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Despite uncertainty, Moncton lights its Menorah Thursday night

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With the Menorah standing tall outside of Moncton’s City Hall, officials with the Jewish community prepared to mark another year of Hanukah on Thursday night.

“Hanukah is a festival that last eight days and it happens that we lit one candle each night, one more candle each night, so tonight there will be one candle, tomorrow two and so on,” said Moncton Jewish Community president, Francis Weil.

“Usually this is done within households, for the families, but there will be also a public lighting here in Moncton.”

The first candle was planned to be lit at 5:45 p.m. outside of city hall followed by a small celebration inside the lobby.

Earlier this week, in a unanimous vote on Monday night, City Council passed a motion to set up both the Menorah and nativity scene outside of city hall.

This came after controversy and backlash when the city first decided, behind closed doors, to not set up religious symbols this year.

“It makes us very very happy and we’re very thankful to city hall,” said Weil.

“We do understand why they had to think about it, but they very quickly realized and they had a unanimous decision to change it.”

Francis Weil, president of the Moncton Jewish Community, on December 7, 2023. (CTV/Alana Pickrell)

Despite the city’s original decision that the event, which has been taking place for 20 years, would not be honoured, the Moncton Jewish Community invited everyone from the city, including a direct invitation to councillors on Monday night, to come and be a part of the ceremony.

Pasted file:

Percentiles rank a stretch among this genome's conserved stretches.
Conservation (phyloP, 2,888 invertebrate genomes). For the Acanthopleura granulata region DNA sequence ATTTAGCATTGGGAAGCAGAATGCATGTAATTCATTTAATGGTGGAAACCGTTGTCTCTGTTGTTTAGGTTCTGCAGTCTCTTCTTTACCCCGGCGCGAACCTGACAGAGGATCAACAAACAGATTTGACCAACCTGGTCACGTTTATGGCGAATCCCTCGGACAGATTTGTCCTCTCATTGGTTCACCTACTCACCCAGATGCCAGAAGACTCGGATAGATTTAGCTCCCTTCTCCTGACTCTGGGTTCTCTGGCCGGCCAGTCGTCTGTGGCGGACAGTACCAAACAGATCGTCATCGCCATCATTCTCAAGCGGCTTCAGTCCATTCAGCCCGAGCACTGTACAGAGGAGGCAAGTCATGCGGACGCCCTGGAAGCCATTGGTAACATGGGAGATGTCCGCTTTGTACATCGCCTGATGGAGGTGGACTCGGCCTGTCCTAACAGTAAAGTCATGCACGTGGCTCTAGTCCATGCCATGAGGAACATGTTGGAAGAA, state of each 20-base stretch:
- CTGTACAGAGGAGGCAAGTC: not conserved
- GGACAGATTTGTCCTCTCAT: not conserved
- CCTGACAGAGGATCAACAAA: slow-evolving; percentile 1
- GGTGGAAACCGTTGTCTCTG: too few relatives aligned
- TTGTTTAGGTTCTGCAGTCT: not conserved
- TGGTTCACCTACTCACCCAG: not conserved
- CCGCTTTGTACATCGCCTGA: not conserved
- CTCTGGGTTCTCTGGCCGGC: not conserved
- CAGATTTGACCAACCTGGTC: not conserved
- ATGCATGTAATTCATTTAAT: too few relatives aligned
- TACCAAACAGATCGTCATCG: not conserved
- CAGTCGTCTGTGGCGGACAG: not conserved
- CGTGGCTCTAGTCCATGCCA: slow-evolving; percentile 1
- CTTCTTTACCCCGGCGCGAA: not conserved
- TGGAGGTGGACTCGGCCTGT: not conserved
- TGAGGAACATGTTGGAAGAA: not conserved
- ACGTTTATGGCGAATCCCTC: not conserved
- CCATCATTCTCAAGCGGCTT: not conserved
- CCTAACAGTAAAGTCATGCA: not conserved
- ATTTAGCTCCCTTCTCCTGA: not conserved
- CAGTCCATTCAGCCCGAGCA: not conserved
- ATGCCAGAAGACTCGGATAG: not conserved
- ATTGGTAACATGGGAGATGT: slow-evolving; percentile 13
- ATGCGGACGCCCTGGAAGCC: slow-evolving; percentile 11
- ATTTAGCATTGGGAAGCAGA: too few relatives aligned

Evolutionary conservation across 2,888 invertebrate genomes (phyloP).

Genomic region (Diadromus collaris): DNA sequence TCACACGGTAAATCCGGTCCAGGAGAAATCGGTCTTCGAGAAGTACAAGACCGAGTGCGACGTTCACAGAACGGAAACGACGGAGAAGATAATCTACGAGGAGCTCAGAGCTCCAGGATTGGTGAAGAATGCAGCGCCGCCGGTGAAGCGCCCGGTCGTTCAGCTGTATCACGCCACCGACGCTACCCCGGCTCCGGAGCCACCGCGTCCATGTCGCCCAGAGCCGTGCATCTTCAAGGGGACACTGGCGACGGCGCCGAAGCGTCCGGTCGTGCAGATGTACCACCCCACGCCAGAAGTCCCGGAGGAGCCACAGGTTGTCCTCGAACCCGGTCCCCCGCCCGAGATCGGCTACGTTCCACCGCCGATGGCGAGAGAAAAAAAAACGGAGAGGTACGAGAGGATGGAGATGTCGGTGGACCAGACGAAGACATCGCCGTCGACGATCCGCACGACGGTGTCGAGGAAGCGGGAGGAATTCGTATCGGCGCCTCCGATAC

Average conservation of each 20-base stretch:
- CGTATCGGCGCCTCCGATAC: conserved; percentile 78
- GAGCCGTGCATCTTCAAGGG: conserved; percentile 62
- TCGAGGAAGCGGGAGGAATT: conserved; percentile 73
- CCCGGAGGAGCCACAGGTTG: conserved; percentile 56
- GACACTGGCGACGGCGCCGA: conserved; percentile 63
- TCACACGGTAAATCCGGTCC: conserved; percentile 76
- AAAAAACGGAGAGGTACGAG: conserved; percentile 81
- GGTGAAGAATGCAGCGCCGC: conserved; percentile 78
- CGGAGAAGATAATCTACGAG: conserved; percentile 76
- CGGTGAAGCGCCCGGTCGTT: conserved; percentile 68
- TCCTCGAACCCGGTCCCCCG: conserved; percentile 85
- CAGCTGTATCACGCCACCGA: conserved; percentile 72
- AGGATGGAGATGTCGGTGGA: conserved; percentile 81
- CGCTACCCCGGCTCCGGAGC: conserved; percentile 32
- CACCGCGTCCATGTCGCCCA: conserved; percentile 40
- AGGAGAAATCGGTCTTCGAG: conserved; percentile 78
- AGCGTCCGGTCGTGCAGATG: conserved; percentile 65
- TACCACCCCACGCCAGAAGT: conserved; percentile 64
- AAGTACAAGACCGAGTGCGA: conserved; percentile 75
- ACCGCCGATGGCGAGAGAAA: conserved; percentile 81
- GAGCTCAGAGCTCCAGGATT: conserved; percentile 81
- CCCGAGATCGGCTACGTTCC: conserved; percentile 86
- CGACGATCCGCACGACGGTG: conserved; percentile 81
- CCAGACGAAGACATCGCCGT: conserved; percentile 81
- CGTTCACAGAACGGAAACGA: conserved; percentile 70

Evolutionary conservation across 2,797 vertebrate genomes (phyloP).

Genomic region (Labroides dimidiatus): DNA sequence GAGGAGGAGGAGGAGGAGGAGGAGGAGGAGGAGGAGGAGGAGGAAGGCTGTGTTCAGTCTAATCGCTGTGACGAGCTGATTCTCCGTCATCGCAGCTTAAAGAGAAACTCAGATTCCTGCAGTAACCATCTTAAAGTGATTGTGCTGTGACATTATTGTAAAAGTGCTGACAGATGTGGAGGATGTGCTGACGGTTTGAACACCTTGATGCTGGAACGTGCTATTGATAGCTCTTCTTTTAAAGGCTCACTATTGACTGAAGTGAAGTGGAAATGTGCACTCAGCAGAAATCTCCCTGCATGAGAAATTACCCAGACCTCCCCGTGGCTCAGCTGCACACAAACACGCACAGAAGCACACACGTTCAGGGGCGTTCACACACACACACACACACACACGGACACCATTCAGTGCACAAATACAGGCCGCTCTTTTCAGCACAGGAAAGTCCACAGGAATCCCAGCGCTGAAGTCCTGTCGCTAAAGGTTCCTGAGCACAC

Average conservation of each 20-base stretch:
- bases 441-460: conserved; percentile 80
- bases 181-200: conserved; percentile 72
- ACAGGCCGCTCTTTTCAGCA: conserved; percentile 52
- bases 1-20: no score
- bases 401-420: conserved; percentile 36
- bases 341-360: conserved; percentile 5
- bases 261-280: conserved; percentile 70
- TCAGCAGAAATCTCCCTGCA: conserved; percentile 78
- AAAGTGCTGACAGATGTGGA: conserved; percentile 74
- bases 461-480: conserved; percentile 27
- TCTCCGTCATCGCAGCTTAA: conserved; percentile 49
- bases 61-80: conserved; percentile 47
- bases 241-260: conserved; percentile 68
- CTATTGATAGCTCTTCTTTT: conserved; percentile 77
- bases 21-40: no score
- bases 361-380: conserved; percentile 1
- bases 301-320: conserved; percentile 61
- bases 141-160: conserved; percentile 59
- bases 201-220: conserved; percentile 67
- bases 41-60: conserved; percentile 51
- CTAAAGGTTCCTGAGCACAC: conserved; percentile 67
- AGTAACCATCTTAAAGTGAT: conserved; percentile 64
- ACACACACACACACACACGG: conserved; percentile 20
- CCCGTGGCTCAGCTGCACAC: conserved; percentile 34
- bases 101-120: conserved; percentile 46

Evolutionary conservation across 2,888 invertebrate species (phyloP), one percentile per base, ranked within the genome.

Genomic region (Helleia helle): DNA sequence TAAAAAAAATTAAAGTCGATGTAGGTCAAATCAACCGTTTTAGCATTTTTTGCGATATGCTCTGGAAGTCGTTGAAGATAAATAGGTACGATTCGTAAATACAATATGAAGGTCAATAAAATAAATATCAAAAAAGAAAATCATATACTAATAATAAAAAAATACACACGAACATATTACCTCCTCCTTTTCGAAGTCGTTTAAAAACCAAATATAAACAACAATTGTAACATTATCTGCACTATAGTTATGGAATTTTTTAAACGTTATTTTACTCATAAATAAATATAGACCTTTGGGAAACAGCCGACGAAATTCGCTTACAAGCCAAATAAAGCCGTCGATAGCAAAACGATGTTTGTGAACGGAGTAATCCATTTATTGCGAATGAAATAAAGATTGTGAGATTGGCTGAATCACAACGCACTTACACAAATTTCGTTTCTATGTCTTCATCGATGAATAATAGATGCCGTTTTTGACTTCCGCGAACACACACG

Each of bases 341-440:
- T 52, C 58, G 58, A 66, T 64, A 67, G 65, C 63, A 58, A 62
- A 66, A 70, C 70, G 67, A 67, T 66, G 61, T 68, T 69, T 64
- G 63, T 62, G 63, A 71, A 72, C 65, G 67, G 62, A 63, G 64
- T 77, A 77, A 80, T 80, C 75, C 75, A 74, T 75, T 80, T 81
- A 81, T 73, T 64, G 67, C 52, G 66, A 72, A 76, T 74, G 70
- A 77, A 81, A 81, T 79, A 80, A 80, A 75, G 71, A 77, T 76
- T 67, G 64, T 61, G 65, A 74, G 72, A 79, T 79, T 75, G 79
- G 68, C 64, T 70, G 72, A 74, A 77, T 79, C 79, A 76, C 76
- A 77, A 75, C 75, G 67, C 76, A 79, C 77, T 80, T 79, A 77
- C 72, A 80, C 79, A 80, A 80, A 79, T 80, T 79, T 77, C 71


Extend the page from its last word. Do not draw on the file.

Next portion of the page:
Weil says not only is it a chance to mark the start of Hanukah, but it is also a chance to share another important message.

“We want to show everyone that in fact the relations between city hall and the Jews, between the Jews and the rest of the population, are good. We don’t want people to stay with the idea that there was some kind of friction,” he said.

“What happened was not due to hatred against the Jews, it was due for some other reason and for us, it’s important to make sure that the rest of Canada continue to view Moncton as a welcoming city.”

He adds that it’s also a chance to acknowledge the support that was seen over the last several days.

“There were thousands and thousands of people in the city, in the region and throughout Canada that wrote,” he said.

“They wrote to city council and because of that I think they were instrumental in the final decision, so we want, in a way, to thank everybody.”

Usually, Weil says the annual Menorah lighting sees less than a dozen attendees, but this year, he isn’t even sure there will be enough space in the City Hall lobby to host everyone he expects will come out.

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